updated 10/10/2006 3:27:52 PM ET 2006-10-10T19:27:52

DNA tests have confirmed that a man shot to death by British forces was a leading al-Qaida militant who embarrassed the U.S. military by making an unprecedented escape from a maximum-security military prison in Afghanistan, the U.S. command said Tuesday.

Omar al-Farouq was shot and killed Sept. 25 after he opened fire on British forces during a raid on his home in Basra, 340 miles southeast of Baghdad.

British forces had said at the time that they had hoped to capture the suspect, but had returned fire on him when he started shooting at them.

“After taking photographs and gathering DNA evidence from the individual, ground forces left the suspected terrorist remains at the site,” the U.S. military said. “It was later determined through DNA gathered the individual killed was Omar al-Farouq.”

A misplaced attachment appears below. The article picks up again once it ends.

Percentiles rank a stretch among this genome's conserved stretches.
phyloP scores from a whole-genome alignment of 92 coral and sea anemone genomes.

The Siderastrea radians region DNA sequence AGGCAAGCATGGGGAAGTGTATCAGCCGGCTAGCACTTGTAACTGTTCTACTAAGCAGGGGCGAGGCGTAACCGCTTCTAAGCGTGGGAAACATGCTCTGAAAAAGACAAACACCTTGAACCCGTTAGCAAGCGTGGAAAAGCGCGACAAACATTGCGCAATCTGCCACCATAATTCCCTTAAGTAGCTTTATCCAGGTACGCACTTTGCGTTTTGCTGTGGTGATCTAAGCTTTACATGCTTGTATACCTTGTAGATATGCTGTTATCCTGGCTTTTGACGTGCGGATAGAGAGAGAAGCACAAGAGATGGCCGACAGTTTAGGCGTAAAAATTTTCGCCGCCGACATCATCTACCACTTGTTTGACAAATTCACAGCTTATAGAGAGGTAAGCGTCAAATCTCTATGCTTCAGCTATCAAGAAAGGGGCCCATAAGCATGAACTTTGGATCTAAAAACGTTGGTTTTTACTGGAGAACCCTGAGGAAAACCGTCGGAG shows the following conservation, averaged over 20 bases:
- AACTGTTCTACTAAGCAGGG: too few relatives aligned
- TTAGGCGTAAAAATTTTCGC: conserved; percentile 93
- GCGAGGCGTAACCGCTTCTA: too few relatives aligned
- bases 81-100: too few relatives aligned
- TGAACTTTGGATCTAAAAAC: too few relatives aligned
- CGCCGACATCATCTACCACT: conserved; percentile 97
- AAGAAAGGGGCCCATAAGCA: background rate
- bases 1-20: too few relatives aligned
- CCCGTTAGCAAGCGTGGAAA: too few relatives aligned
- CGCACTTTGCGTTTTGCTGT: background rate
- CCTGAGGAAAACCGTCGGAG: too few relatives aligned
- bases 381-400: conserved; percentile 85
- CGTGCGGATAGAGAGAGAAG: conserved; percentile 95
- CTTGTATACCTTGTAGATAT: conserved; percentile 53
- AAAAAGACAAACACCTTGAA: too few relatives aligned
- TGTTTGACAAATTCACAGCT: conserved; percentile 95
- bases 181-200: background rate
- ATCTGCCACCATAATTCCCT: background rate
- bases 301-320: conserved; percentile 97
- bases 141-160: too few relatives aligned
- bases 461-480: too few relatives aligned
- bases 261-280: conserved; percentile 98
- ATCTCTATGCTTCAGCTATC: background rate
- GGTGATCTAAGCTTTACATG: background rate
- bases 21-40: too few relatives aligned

Al-Farouq, who allegedly led al-Qaida’s Southeast Asia operations, had slipped into Iraq three months earlier, according to police. It was not known why al-Farouq fled to Iraq, but officials have said he was born in Kuwait to Iraqi parents and may have had roots in the area.

He and three other al-Qaida suspects escaped from Bagram, in central Afghanistan, in July 2005, picking locks and navigating a minefield, then evading a massive manhunt.

The escaped prisoners later appeared in a video sent to the Dubai-based television station Al-Arabiya and boasted of their feat.

The Pentagon waited until November to confirm his escape and the delay upset Indonesia, which had arrested al-Farouq in 2002 and turned him over to the United States.

Al-Farouq has been linked to thwarted plots on U.S. embassies in Southeast Asia, and is alleged to have been a key link between al-Qaida and regional terrorists.

On hearing the initial reports of his death, his Indonesia wife said she almost fainted, but then wondered if the news was true. “I still have faith he is still alive,” Mira Agustina told el-Shinta radio at the time.

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